From birth, he hated change. The situation he was in was always better than the situation he could be in--no matter how bad the current situation was or how good the future situation could be. This was my middle son, the change hater. As you can imagine, this unique and presumably rare personality trait made for challenging parenting—permanently remaining in preschool was not a realistic option. In bemoaning my fate as the parent of a “change hater,” my friend chided me for my cynical disposition. He said, "Do not think of your son as a hater of change, but as a lover of inertia."
As the years have passed, I have discovered “inertia lovers” are not as unique as I once thought. In fact, this trait is common among individuals and volunteer organizations. Medical societies, such as the ACP and the AVF, share this trait. Each society develops its unique character and operational methods that carries it along its path. Often this path is a successful one and when looking from within, there is never reason for change.
ACP/AVF merger has been long discussed
The concept of a merger is not a new idea. Leadership of both organizations has met (often in secrecy) to discuss this. Nonetheless, the inertia-loving aspect of each society seems to have resisted such a dramatic change. Our good judgment to move forward seems to be governed not by reason and logic but by Newton’s first law of motion. The best we have been able to accomplish is to develop several collaborative initiatives. In doing so, members of both organizations have come to know and respect each other, which further underlines the question of why we are not a single society.
However, each medical society exists within the larger environment of medicine and this environment is changing dramatically. Clinical decision making is being taken out of the hands of physicians and placed in the hands of third-party payers. Ever-mounting documentation requirements dominate and overshadow each clinical encounter. Decreasing reimbursements are threatening the viability of many physician practices. Societies can no longer just educate their members, they must advocate for their very survival. A strong, unified voice could be an infinitely more effective advocate than two smaller voices that are—at times—discordant. These issues are the impetus behind the interest in merging the American College of Phlebology and American Venous Forum.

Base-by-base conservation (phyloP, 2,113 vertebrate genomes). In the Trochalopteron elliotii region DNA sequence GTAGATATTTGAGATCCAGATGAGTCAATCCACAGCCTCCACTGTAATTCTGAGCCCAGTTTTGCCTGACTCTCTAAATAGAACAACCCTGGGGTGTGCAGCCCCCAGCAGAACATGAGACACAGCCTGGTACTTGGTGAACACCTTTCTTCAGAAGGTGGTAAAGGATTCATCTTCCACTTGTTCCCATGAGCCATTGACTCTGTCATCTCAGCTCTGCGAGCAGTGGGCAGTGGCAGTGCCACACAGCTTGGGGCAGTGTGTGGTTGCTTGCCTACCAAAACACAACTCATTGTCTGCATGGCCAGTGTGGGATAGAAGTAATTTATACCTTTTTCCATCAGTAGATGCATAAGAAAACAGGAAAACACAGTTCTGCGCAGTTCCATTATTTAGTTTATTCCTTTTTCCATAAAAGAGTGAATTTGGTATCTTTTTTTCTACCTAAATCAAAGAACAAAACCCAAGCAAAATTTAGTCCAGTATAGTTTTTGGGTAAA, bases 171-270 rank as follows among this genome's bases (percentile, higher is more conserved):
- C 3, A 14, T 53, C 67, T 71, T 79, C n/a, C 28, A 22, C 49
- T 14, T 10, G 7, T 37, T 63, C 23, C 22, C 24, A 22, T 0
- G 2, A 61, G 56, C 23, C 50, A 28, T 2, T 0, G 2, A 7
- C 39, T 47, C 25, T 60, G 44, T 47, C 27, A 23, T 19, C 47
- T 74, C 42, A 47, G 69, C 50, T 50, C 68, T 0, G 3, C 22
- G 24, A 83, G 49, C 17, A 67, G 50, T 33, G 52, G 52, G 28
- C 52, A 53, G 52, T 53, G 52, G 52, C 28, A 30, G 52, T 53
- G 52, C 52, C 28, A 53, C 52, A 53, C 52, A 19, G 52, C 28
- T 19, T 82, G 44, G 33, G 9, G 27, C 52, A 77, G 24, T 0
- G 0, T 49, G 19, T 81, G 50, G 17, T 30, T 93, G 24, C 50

Last year, Dr. Pappas took the initiative to bring this issue into the open, penning an article titled “Speaking with One Voice.” In his article, Dr. Pappas highlighted the potential accomplishments that a single, larger, more influential organization could accomplish. He envisioned an organization that could educate and advocate for both patients and physicians; he envisioned an organization that could really make a difference. He also acknowledged barriers to such a union—the loss of organizational identity, leadership ascension and ideological differences.
At first glance, overcoming these obstacles and the many others that exist may appear to be daunting, particularly when viewed through the lens of a merger. A potentially better way to view this concept is not as a merger but as the creation of a new organization containing the best elements of their original societies; a new organization with the same mission as its parents, which is to advance vein care.
Choosing a stronger, more reflective name
This new organization would need to have a new name that reflects our collective areas of interest in venous and lymphatic disease. Phlebology—well recognized overseas as pertaining to venous disease—in America is often confused with phlebotomy, the act of placing a needle into a vein. Efforts to change this perception have failed, and maybe it is time to give up on trying.